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Leguminosae Medicago sativa L.

Source: Magness et al. 1971

Alfalfa is probably native to Asia Minor and the Caucasus Mountain area but has been cultivated since antiquity. It was first established as a crop in the United States around 1850 in California. Its culture did not become widespread until the present century. At present alfalfa is grown for hay on about 20,000,000 acres in the United States, with additional acreage grown for seed and pasture. This includes variegated alfalfas, hybrids between M. sativa L. and M. falcata L., a Siberian species.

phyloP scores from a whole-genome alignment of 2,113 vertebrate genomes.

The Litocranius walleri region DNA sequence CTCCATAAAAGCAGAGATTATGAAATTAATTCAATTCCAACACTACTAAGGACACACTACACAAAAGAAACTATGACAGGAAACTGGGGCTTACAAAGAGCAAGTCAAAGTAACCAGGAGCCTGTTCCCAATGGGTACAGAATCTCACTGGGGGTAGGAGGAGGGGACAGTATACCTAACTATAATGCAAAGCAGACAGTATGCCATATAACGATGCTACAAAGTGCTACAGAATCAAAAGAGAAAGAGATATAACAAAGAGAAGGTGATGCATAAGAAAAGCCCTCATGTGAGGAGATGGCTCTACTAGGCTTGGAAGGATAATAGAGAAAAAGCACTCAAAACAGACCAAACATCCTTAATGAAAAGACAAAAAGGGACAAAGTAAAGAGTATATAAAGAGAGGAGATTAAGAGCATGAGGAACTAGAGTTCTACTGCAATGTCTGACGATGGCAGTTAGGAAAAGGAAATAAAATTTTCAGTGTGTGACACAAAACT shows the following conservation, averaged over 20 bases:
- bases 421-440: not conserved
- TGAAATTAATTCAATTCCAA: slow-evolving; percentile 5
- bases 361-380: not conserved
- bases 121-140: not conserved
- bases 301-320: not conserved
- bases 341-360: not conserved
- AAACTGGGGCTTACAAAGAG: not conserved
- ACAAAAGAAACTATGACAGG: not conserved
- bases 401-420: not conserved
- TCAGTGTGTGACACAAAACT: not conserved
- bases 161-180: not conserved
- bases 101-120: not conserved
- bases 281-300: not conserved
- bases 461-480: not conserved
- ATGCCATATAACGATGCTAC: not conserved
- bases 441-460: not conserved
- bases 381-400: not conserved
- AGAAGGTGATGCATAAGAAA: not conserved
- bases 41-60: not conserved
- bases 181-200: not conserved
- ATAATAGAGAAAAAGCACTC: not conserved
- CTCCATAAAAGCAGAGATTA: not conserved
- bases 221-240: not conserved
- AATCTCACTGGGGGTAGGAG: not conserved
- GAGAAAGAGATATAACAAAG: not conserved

Many varieties of alfalfa have been selected for local adaptation, disease resistance and growth characters. These include spreading types, either by underground rhizomes or by adventitious shoots rising from lateral roots.

The alfalfa plant is perennial, new growth rising each year from the crown. Stems reach to 3 feet, and 5 to 25 stems may rise from a single crown. The pinnately trifoliate leaves are arranged altemately on the stems. Alfalfa pasture is excellent for hogs, but cattle on alfalfa pasture are subject to bloat unless carefully adapted to the pasture. When seeded with grasses bloat is less of a problem. Much alfalfa is ground as a meal used in feed mixes. Alfalfa hay is highly palatable and nutritious with very high digestible protein, mineral and vitamin contents.

Last update February 18, 1999 by ch